Econstudentlog

Unseen Academicals

Exams are over for now (so blogging should be back to normal – no more reposts..) and I spent yesterday reading a Discworld novel. It was able to take my mind off exams and exam-related stuff completely for most of a day. That said, I don’t think it’s one of his best novels. A central theme of the book is the age-old one about an individual’s struggle to break out of the role created for him (/her) by the expectations of others. It’s also about foot-the-ball. I laughed out loud several times so it wasn’t too disappointing, but on the other hand it’s a quite long book (540 pages) so in a way I would have been very surprised if I hadn’t, considering the fact that it’s a Pratchett novel. A few quotes from the book:

i. “Regrettably, when he’d gone to check on things with the previous Master of The Traditions, who, everyone agreed, had not been seen around and about lately, he’d found that the man had been dead for two hundred years. This wasn’t a wholly unusual circumstance. Ponder, after years at Unseen, still didn’t know the full size of the faculty. […]
‘Er, I would have been happier had my predecessor paid a little more attention to some of the traditions,’ said Ponder, who believed in drip-feeding bad news.
‘Well, he was dead.’
‘Yes, of course. Perhaps, sir, we should, ahem, start a tradition of checking on the health of the Master of The Traditions?’
‘Oh, he was quite healthy,’ said the Archchancellor. ‘Just dead. Quite healthy for a dead man.’
‘He was a pile of dust, Archchancellor!’
‘That’s not the same as being ill, exactly,’ said Ridcully, who believed in never giving in. ‘Broadly speaking, it’s stable.'”

ii. “It is said that the onlooker sees most of the game. But the Librarian could smell as well, and the game, seen from outside, was humanity. Not a day went past without his thanking the magical accident that had moved him a few little genes away from it. Apes had it worked out. No ape would philosophize, ‘The mountain is, and is not.’ They would think, ‘The banana is. I will eat the banana. There is no banana. I want another banana.'”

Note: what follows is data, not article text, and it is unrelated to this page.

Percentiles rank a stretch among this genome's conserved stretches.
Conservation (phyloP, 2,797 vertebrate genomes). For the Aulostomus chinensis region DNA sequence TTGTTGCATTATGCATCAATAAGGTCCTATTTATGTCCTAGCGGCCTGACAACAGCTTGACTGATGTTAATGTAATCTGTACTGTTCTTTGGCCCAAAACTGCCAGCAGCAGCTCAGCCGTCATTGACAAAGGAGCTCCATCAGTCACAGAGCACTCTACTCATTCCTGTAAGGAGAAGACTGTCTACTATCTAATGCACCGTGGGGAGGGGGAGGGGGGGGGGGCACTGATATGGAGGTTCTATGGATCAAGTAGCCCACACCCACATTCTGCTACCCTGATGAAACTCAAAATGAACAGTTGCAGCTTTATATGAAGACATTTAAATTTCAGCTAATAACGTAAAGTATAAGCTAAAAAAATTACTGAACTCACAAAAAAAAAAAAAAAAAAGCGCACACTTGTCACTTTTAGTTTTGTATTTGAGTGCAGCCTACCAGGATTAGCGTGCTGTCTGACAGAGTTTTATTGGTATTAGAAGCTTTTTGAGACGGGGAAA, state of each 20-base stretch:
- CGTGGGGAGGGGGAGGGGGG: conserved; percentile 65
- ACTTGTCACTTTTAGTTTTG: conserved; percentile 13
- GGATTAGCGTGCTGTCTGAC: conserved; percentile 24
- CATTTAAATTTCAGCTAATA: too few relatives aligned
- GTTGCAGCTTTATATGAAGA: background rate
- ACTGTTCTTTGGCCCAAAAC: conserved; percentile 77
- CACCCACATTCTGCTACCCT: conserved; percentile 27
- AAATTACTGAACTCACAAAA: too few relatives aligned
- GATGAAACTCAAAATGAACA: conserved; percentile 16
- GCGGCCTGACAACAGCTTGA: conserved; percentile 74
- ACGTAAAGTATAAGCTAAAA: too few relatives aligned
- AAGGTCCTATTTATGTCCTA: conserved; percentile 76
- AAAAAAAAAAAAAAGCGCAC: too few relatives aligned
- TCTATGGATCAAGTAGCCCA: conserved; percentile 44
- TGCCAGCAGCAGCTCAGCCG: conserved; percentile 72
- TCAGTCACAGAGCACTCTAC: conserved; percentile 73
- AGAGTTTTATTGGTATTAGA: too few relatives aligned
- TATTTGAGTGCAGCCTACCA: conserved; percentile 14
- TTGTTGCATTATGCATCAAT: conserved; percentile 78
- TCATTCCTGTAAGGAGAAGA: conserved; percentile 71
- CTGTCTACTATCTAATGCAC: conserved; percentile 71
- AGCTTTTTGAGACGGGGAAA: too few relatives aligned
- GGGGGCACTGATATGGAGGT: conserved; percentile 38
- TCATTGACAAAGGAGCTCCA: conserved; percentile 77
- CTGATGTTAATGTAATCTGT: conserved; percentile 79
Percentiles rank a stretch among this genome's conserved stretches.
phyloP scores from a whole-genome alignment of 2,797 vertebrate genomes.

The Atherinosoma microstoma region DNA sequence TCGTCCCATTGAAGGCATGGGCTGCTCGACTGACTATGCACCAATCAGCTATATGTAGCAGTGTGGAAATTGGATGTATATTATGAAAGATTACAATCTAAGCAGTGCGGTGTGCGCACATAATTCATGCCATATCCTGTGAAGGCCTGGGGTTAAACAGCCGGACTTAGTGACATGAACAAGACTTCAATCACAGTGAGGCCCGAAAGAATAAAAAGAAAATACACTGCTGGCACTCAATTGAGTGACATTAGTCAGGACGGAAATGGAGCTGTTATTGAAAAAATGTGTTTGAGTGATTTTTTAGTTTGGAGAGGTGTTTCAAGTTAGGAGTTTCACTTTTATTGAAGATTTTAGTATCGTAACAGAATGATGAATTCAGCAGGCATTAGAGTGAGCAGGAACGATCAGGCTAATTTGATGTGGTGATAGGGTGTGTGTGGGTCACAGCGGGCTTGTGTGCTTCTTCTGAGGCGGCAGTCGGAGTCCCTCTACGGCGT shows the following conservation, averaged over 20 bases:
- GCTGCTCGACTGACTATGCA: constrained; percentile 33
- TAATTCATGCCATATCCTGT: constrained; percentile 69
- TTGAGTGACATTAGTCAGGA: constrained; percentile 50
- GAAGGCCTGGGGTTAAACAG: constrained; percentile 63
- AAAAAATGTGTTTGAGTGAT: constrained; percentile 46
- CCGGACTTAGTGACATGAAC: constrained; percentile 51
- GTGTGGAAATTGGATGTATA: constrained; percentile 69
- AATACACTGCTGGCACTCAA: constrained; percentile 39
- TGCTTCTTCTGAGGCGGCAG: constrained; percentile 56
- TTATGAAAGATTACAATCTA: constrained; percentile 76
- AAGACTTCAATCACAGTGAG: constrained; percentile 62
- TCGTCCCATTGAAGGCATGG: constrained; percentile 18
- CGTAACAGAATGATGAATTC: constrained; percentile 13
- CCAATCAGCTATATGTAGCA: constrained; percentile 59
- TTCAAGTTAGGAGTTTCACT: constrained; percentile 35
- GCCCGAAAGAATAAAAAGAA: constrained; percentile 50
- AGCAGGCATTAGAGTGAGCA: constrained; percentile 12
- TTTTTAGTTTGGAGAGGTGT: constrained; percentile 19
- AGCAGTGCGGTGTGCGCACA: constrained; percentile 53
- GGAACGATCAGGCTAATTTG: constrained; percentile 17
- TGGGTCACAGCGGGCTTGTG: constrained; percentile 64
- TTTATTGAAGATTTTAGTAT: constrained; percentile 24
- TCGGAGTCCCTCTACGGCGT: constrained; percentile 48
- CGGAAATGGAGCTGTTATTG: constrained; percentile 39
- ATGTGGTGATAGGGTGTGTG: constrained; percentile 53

iii. “The laws of favours are amongst the most fundamental in the multiverse. The first law is: nobody asks for just one favour; the second request (after the granting of the first favour), prefaced by ‘and can I be really cheeky …?’ is the asking of the second favour. If the aforesaid second request is not granted, the second law ensures that the need for any gratitude for the first favour is nullified, and in accordance with the third law the favour giver has not done any favours at all, and the favour field collapses.”

iv. “By his own admission, he would rather run ten miles, leap a five-bar gate and climb a big hill than engage in any athletic activity. […] he didn’t like people much, an affliction that affects many who have to deal with the general public over a long perid…”

v. “Ponder’s office always puzzled Mustrum Ridcully. The man used filing cabinets for heavens’ sake. Ridcully worked on the basis that anything you couldn’t remember wasn’t important and had developed the floor-heap method of document storage to a fine art.”

vi. “‘Drumknott, if you saw a ball lying invitingly on the ground, would you kick it?’
The secretary’s forehead wrinkled. ‘How would the invitation be couched, sir?’
‘I’m sorry?’
‘Would it be, for example, a written note attached to the ball by person or persons unknown?”I was rather inclining to the idea that you might perhaps feel simply that the whole world was silently willing you to give said ball a hearty kick?’
‘No, sir. There are too many variables. Possibly an enemy or japester might have assumed that I would take some action of the kind and made the ball out of concrete or similar material, in the hope I might do myself a serious or humorous injury. So, I would check first.’
‘And then, if all was in order, you would kick the ball?’
‘To what purpose or profit, sir?’
‘Interesting question. I suppose for the joy of seeing it fly.’
Drumknott seemed to consider this for a while, and then shook his head. ‘I am sorry, sir, but you have lost me at this point.'”

vii. “Glenda reached down inside her west and pulled out a burgundy-coloured booklet with the seal of Ankh-Morpork on it.